a

for

spores

of

Injection of steam introduces some dilution to the medium, but this is taken into account during batch make-up prior to sterilization. Batch sterilization conditions are often specified as a holding period at a certain temperature. The heat effects involved during the time required to reach the desired sterilizing temperature and the time required in cooling down from this temperature are usually neglected. In large-scale equipment, the rising and falling temperature portions of the heating cycle are much longer than the constant temperature portion. Figure 4 compares actual fermentor heating cycles for various sized vessels. Note that 110 F is the starting temperature for the heating cycle. Batch make-up using warm water can save considerable time in the solution

Batch Sterilization

The most common method of heat sterilizing nutrient media is the batch method. The medium ingredients are charged directly into the fermentor. The fermentor and medium are sterilized by heat transferred across the jacket and/or coil surfaces from condensing steam. Fermentors are usually of the geometric design shown in figure 3. The heat transfer surfaces are marked in figure 3 by heavy lines. The medium is agitated and often steam is injected directly into the medium through the air sparger to speed up the sterilization.
3Various other terms commonly are used to describe thermal behavior of bacterial spores during heat sterilization, especially in the food industry. The terms used in this article are consistent with those used in chemical reaction kinetics. Some other terms and their relationship to the velocity constant, k, are tabulated for reference purposes.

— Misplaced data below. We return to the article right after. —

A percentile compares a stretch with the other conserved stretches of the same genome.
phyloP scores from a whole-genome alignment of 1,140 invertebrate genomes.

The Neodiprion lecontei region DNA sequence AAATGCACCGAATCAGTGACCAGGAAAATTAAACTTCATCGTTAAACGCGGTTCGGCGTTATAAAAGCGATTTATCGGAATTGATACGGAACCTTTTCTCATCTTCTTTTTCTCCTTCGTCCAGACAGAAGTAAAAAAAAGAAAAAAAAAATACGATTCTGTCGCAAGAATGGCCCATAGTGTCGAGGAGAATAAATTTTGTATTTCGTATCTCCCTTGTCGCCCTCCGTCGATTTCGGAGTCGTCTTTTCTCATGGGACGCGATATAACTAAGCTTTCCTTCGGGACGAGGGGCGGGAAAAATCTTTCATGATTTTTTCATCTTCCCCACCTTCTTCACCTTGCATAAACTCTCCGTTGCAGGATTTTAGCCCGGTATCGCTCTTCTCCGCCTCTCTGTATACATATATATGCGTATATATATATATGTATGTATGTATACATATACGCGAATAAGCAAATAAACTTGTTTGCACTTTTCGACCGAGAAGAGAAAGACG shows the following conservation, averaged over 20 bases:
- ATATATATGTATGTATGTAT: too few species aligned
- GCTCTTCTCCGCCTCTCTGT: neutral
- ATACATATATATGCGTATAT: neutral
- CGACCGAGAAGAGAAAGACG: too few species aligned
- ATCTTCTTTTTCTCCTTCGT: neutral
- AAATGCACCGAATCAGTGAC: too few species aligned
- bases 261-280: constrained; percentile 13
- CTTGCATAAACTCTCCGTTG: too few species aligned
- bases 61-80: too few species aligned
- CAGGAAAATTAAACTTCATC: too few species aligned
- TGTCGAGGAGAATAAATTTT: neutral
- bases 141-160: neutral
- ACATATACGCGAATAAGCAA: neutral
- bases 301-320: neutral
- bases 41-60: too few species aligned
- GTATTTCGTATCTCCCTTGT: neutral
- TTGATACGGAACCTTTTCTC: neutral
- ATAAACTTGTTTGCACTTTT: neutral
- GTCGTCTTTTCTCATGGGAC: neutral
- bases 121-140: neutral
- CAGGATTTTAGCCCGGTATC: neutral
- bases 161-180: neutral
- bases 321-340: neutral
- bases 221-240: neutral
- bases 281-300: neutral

Term

-1

I.z 4n

z 0

Fa
3-0

-J

>

1i0

0.00135

000137

0.00139

0.00141

0.00143

0.00145 R

0.00147

0.00149

Relation

Definition

RECIPROCAL TEMPERATURE T

~~~~~~~R

Qio

kT

klTjo

The ratio of the velocity constant at a particular temperature to the velocity constant at a temperature ten degrees lower. This ratio is often falsely assumed constant over the entire temperature range. It diminishes as temperature is raised
Two synonymous terms representing the time required for 90 per cent destruction of a spore population at a particular temperature, often called the decimal reduction time

FIG. 2. Effect of temperature on the velocity constant for destruction of spores of Bacillus stearothermophiluis strain 1518. TABLE 2. Activation energies and entropies for first order degradation of B-complex vitamins and death of bacterial spores
Vitamin or Bacterial Spore
Energy
A

2.3 k 2.3 k

Entropy AS

cal/mole

cal/mole K

TDT

2 3 log N,

N2

Thermal death time, a term attached

required for "complete" destruction of spores in a particular environment. Algebraically, this term is meaningless unless N2 has some finite value
to the time

Folic acid ............................... 16,800* ........... 21,000* d-Panthothenyl alcohol ....... Cyanocobalamin ............. ............ 23,100* Thiamine hydrochloride .................. 26,000* Bacillus stearothermophilus strain 1518.... 67,700 Putrefactive anaerobe NCA 3679 ..... .... 72,400t ........... 82,l00t Clostridium botulinum .........
*

-14.1 t 5. it 2.2t

11.4t
105

1234
160t

Garrett (1956).

as above

The thermal death time at 250 F

t Calculated from data of Garrett (1956). t Levine (1956).

224

F. H. DEINDOERFER

[VOL. 5

of batch ingredients and in heating time. If water at 50 F were used in batch make-up it would have taken an additional 30 min to heat the medium in the 15,000gal fermentor to 110 F. In order to avoid extending the graphs unduly, 110 F was used as the finishing temperature. Actually, temperatures below 200 F have little effect on the sterilization. All the vessels characterized in figure 4 are reasonably geometrically similar. Because of this congruency, the heat transfer area per unit volume decreases as vessel size increases. Also, since the vessels operate at similar power input per unit volume levels, the heat transfer coefficient also decreases as vessel size increases. This